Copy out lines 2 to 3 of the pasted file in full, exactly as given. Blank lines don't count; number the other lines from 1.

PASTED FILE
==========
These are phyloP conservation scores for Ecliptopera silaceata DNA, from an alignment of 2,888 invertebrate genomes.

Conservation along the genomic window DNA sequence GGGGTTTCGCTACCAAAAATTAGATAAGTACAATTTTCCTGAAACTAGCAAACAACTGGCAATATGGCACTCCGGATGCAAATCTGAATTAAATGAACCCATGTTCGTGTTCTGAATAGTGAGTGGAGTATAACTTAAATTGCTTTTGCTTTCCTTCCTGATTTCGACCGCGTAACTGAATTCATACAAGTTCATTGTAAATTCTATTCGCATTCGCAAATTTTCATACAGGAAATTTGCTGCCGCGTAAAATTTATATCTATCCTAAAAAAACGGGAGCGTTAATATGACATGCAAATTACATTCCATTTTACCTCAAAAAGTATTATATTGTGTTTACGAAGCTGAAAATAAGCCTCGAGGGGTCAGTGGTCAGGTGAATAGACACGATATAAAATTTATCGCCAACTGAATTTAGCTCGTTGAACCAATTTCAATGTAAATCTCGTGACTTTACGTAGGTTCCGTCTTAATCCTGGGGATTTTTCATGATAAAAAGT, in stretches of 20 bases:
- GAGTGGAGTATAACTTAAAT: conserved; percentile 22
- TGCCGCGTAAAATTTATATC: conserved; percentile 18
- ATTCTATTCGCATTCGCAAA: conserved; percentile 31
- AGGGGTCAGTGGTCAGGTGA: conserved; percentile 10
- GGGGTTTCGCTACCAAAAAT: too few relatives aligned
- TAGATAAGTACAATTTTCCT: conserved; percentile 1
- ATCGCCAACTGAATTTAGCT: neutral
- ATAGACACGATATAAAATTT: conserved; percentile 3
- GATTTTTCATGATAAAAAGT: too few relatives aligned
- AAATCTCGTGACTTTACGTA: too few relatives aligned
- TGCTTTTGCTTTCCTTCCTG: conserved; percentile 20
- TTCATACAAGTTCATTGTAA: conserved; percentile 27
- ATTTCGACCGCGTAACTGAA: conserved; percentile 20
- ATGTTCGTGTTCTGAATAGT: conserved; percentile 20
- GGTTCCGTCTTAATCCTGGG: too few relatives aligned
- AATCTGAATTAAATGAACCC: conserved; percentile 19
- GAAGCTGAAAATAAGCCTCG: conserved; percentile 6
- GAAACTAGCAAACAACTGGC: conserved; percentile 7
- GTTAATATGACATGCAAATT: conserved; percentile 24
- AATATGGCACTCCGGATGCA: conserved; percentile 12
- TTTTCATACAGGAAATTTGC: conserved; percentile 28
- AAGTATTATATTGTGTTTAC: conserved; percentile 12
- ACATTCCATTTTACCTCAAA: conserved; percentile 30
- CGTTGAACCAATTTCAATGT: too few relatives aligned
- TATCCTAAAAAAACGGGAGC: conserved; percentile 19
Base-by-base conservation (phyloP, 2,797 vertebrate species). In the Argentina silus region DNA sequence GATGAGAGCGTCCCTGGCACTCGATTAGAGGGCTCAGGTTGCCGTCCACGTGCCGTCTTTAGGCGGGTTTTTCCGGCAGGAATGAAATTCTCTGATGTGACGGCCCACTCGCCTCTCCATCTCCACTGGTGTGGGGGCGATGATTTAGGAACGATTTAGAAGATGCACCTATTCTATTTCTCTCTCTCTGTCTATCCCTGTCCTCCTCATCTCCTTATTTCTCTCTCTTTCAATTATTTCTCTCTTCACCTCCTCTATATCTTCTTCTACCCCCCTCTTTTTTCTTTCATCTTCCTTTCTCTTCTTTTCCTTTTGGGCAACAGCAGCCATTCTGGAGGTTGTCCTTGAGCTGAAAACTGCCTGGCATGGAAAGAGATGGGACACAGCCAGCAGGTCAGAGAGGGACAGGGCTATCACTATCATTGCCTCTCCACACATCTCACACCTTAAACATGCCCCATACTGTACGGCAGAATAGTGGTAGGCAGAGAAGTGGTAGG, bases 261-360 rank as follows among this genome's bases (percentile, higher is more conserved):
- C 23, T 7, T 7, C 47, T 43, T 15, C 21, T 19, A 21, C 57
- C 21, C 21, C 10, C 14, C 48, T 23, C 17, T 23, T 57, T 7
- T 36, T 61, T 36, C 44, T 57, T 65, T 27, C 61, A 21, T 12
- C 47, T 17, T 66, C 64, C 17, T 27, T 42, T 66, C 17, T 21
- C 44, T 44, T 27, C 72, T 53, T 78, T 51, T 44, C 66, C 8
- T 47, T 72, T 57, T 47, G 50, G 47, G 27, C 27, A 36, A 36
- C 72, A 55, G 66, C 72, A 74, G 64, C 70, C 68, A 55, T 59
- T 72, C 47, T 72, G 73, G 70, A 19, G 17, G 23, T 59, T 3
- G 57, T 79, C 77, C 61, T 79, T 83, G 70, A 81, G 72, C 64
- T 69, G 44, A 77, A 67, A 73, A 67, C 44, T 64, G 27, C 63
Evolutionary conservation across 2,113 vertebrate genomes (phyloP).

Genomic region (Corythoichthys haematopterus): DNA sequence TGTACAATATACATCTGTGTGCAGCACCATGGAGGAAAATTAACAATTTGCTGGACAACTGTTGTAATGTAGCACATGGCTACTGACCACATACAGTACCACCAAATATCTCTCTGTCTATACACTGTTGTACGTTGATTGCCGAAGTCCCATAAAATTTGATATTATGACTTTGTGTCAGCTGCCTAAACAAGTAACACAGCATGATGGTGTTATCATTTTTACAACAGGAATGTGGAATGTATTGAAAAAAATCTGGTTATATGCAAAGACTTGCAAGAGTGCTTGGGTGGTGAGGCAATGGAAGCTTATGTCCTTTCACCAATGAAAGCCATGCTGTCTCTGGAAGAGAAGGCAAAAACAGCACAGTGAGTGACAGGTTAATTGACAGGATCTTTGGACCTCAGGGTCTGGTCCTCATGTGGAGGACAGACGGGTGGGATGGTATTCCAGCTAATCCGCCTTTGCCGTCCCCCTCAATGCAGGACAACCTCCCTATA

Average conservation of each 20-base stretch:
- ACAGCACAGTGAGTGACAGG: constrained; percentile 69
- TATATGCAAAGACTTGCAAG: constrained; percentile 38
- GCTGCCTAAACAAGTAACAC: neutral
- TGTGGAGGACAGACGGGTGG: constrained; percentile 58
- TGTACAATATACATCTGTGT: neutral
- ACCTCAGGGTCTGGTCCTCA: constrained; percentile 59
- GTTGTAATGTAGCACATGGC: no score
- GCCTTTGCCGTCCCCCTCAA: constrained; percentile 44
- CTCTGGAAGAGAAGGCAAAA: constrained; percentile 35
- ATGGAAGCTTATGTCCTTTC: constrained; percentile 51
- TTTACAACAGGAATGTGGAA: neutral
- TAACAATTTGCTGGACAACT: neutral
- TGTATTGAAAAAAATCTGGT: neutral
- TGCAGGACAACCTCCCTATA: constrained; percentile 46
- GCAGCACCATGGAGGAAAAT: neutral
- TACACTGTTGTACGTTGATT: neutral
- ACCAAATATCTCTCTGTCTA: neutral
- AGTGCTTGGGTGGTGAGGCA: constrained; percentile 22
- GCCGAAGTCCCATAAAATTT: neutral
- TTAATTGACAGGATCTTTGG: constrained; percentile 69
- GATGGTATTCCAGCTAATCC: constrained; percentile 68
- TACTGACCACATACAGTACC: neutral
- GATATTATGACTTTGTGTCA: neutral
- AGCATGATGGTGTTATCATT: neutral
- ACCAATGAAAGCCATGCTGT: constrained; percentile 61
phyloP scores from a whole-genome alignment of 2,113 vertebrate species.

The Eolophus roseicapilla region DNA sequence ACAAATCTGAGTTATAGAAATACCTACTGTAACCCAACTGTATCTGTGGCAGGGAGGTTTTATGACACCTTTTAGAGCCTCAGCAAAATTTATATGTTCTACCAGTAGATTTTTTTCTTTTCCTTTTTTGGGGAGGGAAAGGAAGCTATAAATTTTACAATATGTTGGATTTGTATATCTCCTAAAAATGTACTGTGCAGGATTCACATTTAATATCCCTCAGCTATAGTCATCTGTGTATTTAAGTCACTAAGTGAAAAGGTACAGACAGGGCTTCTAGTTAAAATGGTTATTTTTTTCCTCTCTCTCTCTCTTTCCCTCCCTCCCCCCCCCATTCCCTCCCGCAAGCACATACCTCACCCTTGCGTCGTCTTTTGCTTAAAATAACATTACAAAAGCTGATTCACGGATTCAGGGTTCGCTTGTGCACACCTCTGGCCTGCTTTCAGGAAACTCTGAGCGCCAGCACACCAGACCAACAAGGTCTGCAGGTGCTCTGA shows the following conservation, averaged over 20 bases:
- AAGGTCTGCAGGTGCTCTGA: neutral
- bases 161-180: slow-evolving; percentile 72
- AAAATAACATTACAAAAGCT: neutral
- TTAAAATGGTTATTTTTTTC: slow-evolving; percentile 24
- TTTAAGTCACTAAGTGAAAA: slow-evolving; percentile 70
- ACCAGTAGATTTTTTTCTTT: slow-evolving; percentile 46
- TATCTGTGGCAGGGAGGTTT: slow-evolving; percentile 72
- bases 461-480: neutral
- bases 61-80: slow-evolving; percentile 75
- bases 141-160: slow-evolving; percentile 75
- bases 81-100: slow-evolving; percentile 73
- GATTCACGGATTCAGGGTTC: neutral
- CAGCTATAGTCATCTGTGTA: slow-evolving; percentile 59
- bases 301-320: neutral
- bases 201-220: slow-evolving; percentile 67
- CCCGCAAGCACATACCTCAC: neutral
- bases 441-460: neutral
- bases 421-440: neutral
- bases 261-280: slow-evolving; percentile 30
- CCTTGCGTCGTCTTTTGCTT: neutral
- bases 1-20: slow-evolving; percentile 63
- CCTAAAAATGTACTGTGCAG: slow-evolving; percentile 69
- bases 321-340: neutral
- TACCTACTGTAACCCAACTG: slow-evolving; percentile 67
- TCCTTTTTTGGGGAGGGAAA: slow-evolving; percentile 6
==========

Conservation along the genomic window DNA sequence GGGGTTTCGCTACCAAAAATTAGATAAGTACAATTTTCCTGAAACTAGCAAACAACTGGCAATATGGCACTCCGGATGCAAATCTGAATTAAATGAACCCATGTTCGTGTTCTGAATAGTGAGTGGAGTATAACTTAAATTGCTTTTGCTTTCCTTCCTGATTTCGACCGCGTAACTGAATTCATACAAGTTCATTGTAAATTCTATTCGCATTCGCAAATTTTCATACAGGAAATTTGCTGCCGCGTAAAATTTATATCTATCCTAAAAAAACGGGAGCGTTAATATGACATGCAAATTACATTCCATTTTACCTCAAAAAGTATTATATTGTGTTTACGAAGCTGAAAATAAGCCTCGAGGGGTCAGTGGTCAGGTGAATAGACACGATATAAAATTTATCGCCAACTGAATTTAGCTCGTTGAACCAATTTCAATGTAAATCTCGTGACTTTACGTAGGTTCCGTCTTAATCCTGGGGATTTTTCATGATAAAAAGT, in stretches of 20 bases:
- GAGTGGAGTATAACTTAAAT: conserved; percentile 22